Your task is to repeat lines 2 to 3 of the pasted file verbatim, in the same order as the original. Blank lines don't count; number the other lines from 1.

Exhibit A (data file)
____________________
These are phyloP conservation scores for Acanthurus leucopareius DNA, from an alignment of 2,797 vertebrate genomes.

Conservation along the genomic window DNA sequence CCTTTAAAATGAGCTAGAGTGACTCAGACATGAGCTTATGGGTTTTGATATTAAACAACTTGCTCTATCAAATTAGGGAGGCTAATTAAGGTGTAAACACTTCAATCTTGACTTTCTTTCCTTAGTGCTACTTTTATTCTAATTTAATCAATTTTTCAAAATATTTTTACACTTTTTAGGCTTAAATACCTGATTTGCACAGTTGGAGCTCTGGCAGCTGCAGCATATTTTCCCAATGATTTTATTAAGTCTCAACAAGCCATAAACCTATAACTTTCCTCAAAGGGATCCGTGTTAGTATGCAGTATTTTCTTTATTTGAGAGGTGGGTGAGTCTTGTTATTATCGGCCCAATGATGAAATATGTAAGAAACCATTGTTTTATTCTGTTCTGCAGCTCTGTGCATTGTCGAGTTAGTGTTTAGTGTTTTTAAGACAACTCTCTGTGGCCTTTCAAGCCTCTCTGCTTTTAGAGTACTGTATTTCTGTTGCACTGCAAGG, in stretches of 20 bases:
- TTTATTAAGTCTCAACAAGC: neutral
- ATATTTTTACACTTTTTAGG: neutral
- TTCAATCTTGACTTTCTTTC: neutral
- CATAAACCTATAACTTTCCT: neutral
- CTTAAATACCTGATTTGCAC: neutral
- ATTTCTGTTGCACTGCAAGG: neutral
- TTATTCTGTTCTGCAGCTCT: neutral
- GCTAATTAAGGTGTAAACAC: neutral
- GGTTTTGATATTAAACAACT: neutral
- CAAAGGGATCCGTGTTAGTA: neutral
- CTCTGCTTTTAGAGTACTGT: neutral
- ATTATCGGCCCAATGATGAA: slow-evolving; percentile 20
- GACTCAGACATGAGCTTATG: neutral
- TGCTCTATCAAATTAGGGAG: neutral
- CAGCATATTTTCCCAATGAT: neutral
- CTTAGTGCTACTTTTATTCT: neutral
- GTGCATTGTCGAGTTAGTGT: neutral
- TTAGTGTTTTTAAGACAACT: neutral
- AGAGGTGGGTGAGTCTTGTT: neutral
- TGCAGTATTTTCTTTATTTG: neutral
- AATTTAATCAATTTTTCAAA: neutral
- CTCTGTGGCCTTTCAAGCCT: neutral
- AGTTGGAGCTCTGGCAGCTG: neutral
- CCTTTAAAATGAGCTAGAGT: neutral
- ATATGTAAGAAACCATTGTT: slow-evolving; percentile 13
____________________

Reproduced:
Conservation along the genomic window DNA sequence CCTTTAAAATGAGCTAGAGTGACTCAGACATGAGCTTATGGGTTTTGATATTAAACAACTTGCTCTATCAAATTAGGGAGGCTAATTAAGGTGTAAACACTTCAATCTTGACTTTCTTTCCTTAGTGCTACTTTTATTCTAATTTAATCAATTTTTCAAAATATTTTTACACTTTTTAGGCTTAAATACCTGATTTGCACAGTTGGAGCTCTGGCAGCTGCAGCATATTTTCCCAATGATTTTATTAAGTCTCAACAAGCCATAAACCTATAACTTTCCTCAAAGGGATCCGTGTTAGTATGCAGTATTTTCTTTATTTGAGAGGTGGGTGAGTCTTGTTATTATCGGCCCAATGATGAAATATGTAAGAAACCATTGTTTTATTCTGTTCTGCAGCTCTGTGCATTGTCGAGTTAGTGTTTAGTGTTTTTAAGACAACTCTCTGTGGCCTTTCAAGCCTCTCTGCTTTTAGAGTACTGTATTTCTGTTGCACTGCAAGG, in stretches of 20 bases:
- TTTATTAAGTCTCAACAAGC: neutral